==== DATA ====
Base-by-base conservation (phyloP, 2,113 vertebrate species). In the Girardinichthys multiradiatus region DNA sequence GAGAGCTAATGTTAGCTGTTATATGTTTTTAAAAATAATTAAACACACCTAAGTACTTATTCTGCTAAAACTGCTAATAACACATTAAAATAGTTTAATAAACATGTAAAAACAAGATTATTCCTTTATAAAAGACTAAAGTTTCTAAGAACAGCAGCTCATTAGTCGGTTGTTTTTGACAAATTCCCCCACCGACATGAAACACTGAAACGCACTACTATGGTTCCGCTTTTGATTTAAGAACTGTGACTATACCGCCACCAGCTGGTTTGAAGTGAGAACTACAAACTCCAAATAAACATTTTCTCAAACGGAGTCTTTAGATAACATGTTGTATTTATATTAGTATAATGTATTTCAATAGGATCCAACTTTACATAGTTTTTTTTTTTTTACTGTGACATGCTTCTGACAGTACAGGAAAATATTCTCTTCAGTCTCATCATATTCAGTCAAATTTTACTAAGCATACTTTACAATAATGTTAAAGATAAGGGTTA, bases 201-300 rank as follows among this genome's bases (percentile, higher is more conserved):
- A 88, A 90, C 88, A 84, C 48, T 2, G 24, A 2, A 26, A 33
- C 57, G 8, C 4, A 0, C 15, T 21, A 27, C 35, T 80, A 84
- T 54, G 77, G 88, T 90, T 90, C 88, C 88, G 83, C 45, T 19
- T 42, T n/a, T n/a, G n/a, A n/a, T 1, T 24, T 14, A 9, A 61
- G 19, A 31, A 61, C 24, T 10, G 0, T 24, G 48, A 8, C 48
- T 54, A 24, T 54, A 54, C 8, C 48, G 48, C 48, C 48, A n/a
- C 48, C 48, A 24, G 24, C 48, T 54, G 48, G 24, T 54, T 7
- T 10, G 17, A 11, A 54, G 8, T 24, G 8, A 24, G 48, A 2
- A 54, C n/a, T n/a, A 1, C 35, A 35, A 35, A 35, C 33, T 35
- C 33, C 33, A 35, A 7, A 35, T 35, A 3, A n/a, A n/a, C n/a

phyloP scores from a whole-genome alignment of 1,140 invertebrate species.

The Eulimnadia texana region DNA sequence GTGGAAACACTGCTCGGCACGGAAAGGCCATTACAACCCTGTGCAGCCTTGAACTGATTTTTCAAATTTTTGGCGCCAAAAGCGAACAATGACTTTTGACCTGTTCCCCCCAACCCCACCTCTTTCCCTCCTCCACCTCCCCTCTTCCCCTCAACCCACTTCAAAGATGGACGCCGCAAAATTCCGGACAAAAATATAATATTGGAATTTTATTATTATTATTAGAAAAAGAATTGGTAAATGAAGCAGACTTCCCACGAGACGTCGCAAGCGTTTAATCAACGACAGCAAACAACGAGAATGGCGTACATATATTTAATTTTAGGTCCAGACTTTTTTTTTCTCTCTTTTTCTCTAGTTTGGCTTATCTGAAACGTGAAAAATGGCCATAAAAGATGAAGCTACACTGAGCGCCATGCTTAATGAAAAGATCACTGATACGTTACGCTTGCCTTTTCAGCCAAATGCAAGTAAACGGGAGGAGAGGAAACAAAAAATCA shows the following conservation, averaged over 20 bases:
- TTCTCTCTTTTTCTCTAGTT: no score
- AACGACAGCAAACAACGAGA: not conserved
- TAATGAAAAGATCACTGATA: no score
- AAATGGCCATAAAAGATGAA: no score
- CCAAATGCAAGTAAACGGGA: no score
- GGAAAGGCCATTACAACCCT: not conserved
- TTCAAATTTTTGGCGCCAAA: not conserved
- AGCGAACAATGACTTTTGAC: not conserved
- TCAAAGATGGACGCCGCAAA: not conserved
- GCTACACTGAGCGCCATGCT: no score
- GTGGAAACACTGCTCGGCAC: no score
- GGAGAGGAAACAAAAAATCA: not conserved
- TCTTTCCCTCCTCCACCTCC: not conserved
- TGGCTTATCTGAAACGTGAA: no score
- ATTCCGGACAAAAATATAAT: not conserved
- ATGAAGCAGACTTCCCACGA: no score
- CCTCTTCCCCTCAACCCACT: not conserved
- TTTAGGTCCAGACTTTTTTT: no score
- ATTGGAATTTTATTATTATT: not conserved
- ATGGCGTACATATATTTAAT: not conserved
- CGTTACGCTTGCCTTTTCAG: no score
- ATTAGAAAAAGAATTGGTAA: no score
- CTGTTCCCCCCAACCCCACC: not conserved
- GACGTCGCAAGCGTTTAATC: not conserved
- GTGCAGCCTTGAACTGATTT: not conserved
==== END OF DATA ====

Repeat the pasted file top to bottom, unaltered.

Base-by-base conservation (phyloP, 2,113 vertebrate species). In the Girardinichthys multiradiatus region DNA sequence GAGAGCTAATGTTAGCTGTTATATGTTTTTAAAAATAATTAAACACACCTAAGTACTTATTCTGCTAAAACTGCTAATAACACATTAAAATAGTTTAATAAACATGTAAAAACAAGATTATTCCTTTATAAAAGACTAAAGTTTCTAAGAACAGCAGCTCATTAGTCGGTTGTTTTTGACAAATTCCCCCACCGACATGAAACACTGAAACGCACTACTATGGTTCCGCTTTTGATTTAAGAACTGTGACTATACCGCCACCAGCTGGTTTGAAGTGAGAACTACAAACTCCAAATAAACATTTTCTCAAACGGAGTCTTTAGATAACATGTTGTATTTATATTAGTATAATGTATTTCAATAGGATCCAACTTTACATAGTTTTTTTTTTTTTACTGTGACATGCTTCTGACAGTACAGGAAAATATTCTCTTCAGTCTCATCATATTCAGTCAAATTTTACTAAGCATACTTTACAATAATGTTAAAGATAAGGGTTA, bases 201-300 rank as follows among this genome's bases (percentile, higher is more conserved):
- A 88, A 90, C 88, A 84, C 48, T 2, G 24, A 2, A 26, A 33
- C 57, G 8, C 4, A 0, C 15, T 21, A 27, C 35, T 80, A 84
- T 54, G 77, G 88, T 90, T 90, C 88, C 88, G 83, C 45, T 19
- T 42, T n/a, T n/a, G n/a, A n/a, T 1, T 24, T 14, A 9, A 61
- G 19, A 31, A 61, C 24, T 10, G 0, T 24, G 48, A 8, C 48
- T 54, A 24, T 54, A 54, C 8, C 48, G 48, C 48, C 48, A n/a
- C 48, C 48, A 24, G 24, C 48, T 54, G 48, G 24, T 54, T 7
- T 10, G 17, A 11, A 54, G 8, T 24, G 8, A 24, G 48, A 2
- A 54, C n/a, T n/a, A 1, C 35, A 35, A 35, A 35, C 33, T 35
- C 33, C 33, A 35, A 7, A 35, T 35, A 3, A n/a, A n/a, C n/a

phyloP scores from a whole-genome alignment of 1,140 invertebrate species.

The Eulimnadia texana region DNA sequence GTGGAAACACTGCTCGGCACGGAAAGGCCATTACAACCCTGTGCAGCCTTGAACTGATTTTTCAAATTTTTGGCGCCAAAAGCGAACAATGACTTTTGACCTGTTCCCCCCAACCCCACCTCTTTCCCTCCTCCACCTCCCCTCTTCCCCTCAACCCACTTCAAAGATGGACGCCGCAAAATTCCGGACAAAAATATAATATTGGAATTTTATTATTATTATTAGAAAAAGAATTGGTAAATGAAGCAGACTTCCCACGAGACGTCGCAAGCGTTTAATCAACGACAGCAAACAACGAGAATGGCGTACATATATTTAATTTTAGGTCCAGACTTTTTTTTTCTCTCTTTTTCTCTAGTTTGGCTTATCTGAAACGTGAAAAATGGCCATAAAAGATGAAGCTACACTGAGCGCCATGCTTAATGAAAAGATCACTGATACGTTACGCTTGCCTTTTCAGCCAAATGCAAGTAAACGGGAGGAGAGGAAACAAAAAATCA shows the following conservation, averaged over 20 bases:
- TTCTCTCTTTTTCTCTAGTT: no score
- AACGACAGCAAACAACGAGA: not conserved
- TAATGAAAAGATCACTGATA: no score
- AAATGGCCATAAAAGATGAA: no score
- CCAAATGCAAGTAAACGGGA: no score
- GGAAAGGCCATTACAACCCT: not conserved
- TTCAAATTTTTGGCGCCAAA: not conserved
- AGCGAACAATGACTTTTGAC: not conserved
- TCAAAGATGGACGCCGCAAA: not conserved
- GCTACACTGAGCGCCATGCT: no score
- GTGGAAACACTGCTCGGCAC: no score
- GGAGAGGAAACAAAAAATCA: not conserved
- TCTTTCCCTCCTCCACCTCC: not conserved
- TGGCTTATCTGAAACGTGAA: no score
- ATTCCGGACAAAAATATAAT: not conserved
- ATGAAGCAGACTTCCCACGA: no score
- CCTCTTCCCCTCAACCCACT: not conserved
- TTTAGGTCCAGACTTTTTTT: no score
- ATTGGAATTTTATTATTATT: not conserved
- ATGGCGTACATATATTTAAT: not conserved
- CGTTACGCTTGCCTTTTCAG: no score
- ATTAGAAAAAGAATTGGTAA: no score
- CTGTTCCCCCCAACCCCACC: not conserved
- GACGTCGCAAGCGTTTAATC: not conserved
- GTGCAGCCTTGAACTGATTT: not conserved